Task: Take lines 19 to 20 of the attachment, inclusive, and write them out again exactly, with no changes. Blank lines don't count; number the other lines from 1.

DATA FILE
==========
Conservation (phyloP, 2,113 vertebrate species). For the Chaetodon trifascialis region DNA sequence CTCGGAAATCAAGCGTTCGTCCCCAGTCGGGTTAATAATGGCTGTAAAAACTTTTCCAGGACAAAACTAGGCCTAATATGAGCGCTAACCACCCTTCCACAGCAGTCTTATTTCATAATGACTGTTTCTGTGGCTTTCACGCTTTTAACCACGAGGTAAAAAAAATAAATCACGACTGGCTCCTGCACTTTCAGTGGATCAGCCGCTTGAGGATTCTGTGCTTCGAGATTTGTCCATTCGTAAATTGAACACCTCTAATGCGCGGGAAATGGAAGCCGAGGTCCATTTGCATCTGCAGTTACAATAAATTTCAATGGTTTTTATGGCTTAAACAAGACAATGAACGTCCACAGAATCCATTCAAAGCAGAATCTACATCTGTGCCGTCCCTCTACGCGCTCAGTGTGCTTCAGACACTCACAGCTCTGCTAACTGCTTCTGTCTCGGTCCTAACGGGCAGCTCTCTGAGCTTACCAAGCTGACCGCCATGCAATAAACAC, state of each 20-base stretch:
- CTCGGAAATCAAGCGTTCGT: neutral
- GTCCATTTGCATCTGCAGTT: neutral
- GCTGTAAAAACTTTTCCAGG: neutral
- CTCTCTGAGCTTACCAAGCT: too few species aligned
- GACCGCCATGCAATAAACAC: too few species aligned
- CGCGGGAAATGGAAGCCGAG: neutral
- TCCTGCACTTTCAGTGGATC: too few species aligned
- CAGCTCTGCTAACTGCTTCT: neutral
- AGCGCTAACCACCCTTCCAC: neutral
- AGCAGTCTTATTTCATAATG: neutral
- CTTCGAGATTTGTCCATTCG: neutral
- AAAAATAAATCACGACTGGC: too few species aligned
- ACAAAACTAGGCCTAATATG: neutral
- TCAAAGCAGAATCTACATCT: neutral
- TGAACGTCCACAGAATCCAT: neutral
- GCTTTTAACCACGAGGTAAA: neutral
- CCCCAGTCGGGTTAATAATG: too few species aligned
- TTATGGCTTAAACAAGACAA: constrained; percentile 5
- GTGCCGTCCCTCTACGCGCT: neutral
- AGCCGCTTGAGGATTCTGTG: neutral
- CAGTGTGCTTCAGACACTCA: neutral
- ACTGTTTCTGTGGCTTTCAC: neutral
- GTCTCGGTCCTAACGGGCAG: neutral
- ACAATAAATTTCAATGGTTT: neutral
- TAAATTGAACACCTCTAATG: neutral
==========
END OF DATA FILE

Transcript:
- TTATGGCTTAAACAAGACAA: constrained; percentile 5
- GTGCCGTCCCTCTACGCGCT: neutral